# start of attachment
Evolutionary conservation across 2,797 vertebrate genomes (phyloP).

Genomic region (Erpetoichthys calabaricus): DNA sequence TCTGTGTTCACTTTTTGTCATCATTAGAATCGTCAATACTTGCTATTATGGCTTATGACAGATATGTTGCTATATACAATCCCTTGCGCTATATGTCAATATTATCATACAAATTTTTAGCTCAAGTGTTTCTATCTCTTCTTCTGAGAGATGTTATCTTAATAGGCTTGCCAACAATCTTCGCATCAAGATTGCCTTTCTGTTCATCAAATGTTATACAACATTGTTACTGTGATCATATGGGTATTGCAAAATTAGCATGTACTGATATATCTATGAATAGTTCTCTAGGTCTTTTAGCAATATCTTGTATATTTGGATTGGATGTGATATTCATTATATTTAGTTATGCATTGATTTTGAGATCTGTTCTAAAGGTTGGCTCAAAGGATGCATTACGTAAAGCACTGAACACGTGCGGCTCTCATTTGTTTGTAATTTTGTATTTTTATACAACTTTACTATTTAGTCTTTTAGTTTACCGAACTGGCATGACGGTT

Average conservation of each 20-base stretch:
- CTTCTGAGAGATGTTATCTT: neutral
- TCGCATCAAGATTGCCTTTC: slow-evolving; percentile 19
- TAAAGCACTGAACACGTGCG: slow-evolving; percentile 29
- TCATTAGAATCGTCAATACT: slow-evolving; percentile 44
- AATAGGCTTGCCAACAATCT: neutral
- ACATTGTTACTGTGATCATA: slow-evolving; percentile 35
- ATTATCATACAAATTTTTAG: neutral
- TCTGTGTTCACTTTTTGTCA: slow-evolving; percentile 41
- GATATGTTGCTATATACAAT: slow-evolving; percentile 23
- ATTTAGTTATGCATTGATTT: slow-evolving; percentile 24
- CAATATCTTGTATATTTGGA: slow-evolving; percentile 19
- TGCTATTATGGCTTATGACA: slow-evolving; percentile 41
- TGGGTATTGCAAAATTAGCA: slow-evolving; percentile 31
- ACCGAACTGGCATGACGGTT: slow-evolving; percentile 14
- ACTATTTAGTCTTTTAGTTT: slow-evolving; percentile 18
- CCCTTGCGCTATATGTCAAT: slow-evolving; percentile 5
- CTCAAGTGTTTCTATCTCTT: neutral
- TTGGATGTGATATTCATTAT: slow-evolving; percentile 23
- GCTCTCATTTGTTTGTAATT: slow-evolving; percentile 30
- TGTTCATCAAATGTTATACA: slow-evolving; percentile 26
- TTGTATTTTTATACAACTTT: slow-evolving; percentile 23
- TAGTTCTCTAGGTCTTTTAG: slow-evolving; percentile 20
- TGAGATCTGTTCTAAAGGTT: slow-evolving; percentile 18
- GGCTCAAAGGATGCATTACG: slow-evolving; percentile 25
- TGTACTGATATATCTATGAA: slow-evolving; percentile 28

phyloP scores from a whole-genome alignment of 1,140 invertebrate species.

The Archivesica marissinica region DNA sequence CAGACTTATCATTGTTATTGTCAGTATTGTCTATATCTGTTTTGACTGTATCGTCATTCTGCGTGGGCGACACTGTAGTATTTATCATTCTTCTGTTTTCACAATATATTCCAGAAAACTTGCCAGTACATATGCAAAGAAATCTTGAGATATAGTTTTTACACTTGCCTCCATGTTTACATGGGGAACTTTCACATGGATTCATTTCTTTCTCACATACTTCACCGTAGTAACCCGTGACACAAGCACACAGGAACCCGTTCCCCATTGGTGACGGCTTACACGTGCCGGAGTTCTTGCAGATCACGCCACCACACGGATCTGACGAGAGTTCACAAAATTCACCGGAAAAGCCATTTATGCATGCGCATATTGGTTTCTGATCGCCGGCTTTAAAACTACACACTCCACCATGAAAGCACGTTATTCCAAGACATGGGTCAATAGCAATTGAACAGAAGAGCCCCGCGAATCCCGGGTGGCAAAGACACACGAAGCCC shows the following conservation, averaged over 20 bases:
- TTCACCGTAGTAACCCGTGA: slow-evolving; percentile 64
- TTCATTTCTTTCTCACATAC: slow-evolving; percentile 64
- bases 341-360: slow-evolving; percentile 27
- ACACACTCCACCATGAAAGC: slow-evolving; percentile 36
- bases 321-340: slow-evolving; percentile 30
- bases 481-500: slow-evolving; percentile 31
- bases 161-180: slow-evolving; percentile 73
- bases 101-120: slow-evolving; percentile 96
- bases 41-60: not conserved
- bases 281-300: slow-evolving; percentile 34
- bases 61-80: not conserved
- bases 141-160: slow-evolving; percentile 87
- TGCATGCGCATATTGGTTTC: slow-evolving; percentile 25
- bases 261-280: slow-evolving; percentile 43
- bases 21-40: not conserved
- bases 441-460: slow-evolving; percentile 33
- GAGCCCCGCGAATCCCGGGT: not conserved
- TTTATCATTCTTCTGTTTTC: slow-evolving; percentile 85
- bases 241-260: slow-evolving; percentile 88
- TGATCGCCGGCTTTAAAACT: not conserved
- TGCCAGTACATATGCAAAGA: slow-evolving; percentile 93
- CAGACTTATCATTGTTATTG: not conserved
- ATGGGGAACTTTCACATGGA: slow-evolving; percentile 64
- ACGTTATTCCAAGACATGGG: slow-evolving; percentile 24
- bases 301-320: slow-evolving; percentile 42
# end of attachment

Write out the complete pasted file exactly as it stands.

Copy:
Evolutionary conservation across 2,797 vertebrate genomes (phyloP).

Genomic region (Erpetoichthys calabaricus): DNA sequence TCTGTGTTCACTTTTTGTCATCATTAGAATCGTCAATACTTGCTATTATGGCTTATGACAGATATGTTGCTATATACAATCCCTTGCGCTATATGTCAATATTATCATACAAATTTTTAGCTCAAGTGTTTCTATCTCTTCTTCTGAGAGATGTTATCTTAATAGGCTTGCCAACAATCTTCGCATCAAGATTGCCTTTCTGTTCATCAAATGTTATACAACATTGTTACTGTGATCATATGGGTATTGCAAAATTAGCATGTACTGATATATCTATGAATAGTTCTCTAGGTCTTTTAGCAATATCTTGTATATTTGGATTGGATGTGATATTCATTATATTTAGTTATGCATTGATTTTGAGATCTGTTCTAAAGGTTGGCTCAAAGGATGCATTACGTAAAGCACTGAACACGTGCGGCTCTCATTTGTTTGTAATTTTGTATTTTTATACAACTTTACTATTTAGTCTTTTAGTTTACCGAACTGGCATGACGGTT

Average conservation of each 20-base stretch:
- CTTCTGAGAGATGTTATCTT: neutral
- TCGCATCAAGATTGCCTTTC: slow-evolving; percentile 19
- TAAAGCACTGAACACGTGCG: slow-evolving; percentile 29
- TCATTAGAATCGTCAATACT: slow-evolving; percentile 44
- AATAGGCTTGCCAACAATCT: neutral
- ACATTGTTACTGTGATCATA: slow-evolving; percentile 35
- ATTATCATACAAATTTTTAG: neutral
- TCTGTGTTCACTTTTTGTCA: slow-evolving; percentile 41
- GATATGTTGCTATATACAAT: slow-evolving; percentile 23
- ATTTAGTTATGCATTGATTT: slow-evolving; percentile 24
- CAATATCTTGTATATTTGGA: slow-evolving; percentile 19
- TGCTATTATGGCTTATGACA: slow-evolving; percentile 41
- TGGGTATTGCAAAATTAGCA: slow-evolving; percentile 31
- ACCGAACTGGCATGACGGTT: slow-evolving; percentile 14
- ACTATTTAGTCTTTTAGTTT: slow-evolving; percentile 18
- CCCTTGCGCTATATGTCAAT: slow-evolving; percentile 5
- CTCAAGTGTTTCTATCTCTT: neutral
- TTGGATGTGATATTCATTAT: slow-evolving; percentile 23
- GCTCTCATTTGTTTGTAATT: slow-evolving; percentile 30
- TGTTCATCAAATGTTATACA: slow-evolving; percentile 26
- TTGTATTTTTATACAACTTT: slow-evolving; percentile 23
- TAGTTCTCTAGGTCTTTTAG: slow-evolving; percentile 20
- TGAGATCTGTTCTAAAGGTT: slow-evolving; percentile 18
- GGCTCAAAGGATGCATTACG: slow-evolving; percentile 25
- TGTACTGATATATCTATGAA: slow-evolving; percentile 28

phyloP scores from a whole-genome alignment of 1,140 invertebrate species.

The Archivesica marissinica region DNA sequence CAGACTTATCATTGTTATTGTCAGTATTGTCTATATCTGTTTTGACTGTATCGTCATTCTGCGTGGGCGACACTGTAGTATTTATCATTCTTCTGTTTTCACAATATATTCCAGAAAACTTGCCAGTACATATGCAAAGAAATCTTGAGATATAGTTTTTACACTTGCCTCCATGTTTACATGGGGAACTTTCACATGGATTCATTTCTTTCTCACATACTTCACCGTAGTAACCCGTGACACAAGCACACAGGAACCCGTTCCCCATTGGTGACGGCTTACACGTGCCGGAGTTCTTGCAGATCACGCCACCACACGGATCTGACGAGAGTTCACAAAATTCACCGGAAAAGCCATTTATGCATGCGCATATTGGTTTCTGATCGCCGGCTTTAAAACTACACACTCCACCATGAAAGCACGTTATTCCAAGACATGGGTCAATAGCAATTGAACAGAAGAGCCCCGCGAATCCCGGGTGGCAAAGACACACGAAGCCC shows the following conservation, averaged over 20 bases:
- TTCACCGTAGTAACCCGTGA: slow-evolving; percentile 64
- TTCATTTCTTTCTCACATAC: slow-evolving; percentile 64
- bases 341-360: slow-evolving; percentile 27
- ACACACTCCACCATGAAAGC: slow-evolving; percentile 36
- bases 321-340: slow-evolving; percentile 30
- bases 481-500: slow-evolving; percentile 31
- bases 161-180: slow-evolving; percentile 73
- bases 101-120: slow-evolving; percentile 96
- bases 41-60: not conserved
- bases 281-300: slow-evolving; percentile 34
- bases 61-80: not conserved
- bases 141-160: slow-evolving; percentile 87
- TGCATGCGCATATTGGTTTC: slow-evolving; percentile 25
- bases 261-280: slow-evolving; percentile 43
- bases 21-40: not conserved
- bases 441-460: slow-evolving; percentile 33
- GAGCCCCGCGAATCCCGGGT: not conserved
- TTTATCATTCTTCTGTTTTC: slow-evolving; percentile 85
- bases 241-260: slow-evolving; percentile 88
- TGATCGCCGGCTTTAAAACT: not conserved
- TGCCAGTACATATGCAAAGA: slow-evolving; percentile 93
- CAGACTTATCATTGTTATTG: not conserved
- ATGGGGAACTTTCACATGGA: slow-evolving; percentile 64
- ACGTTATTCCAAGACATGGG: slow-evolving; percentile 24
- bases 301-320: slow-evolving; percentile 42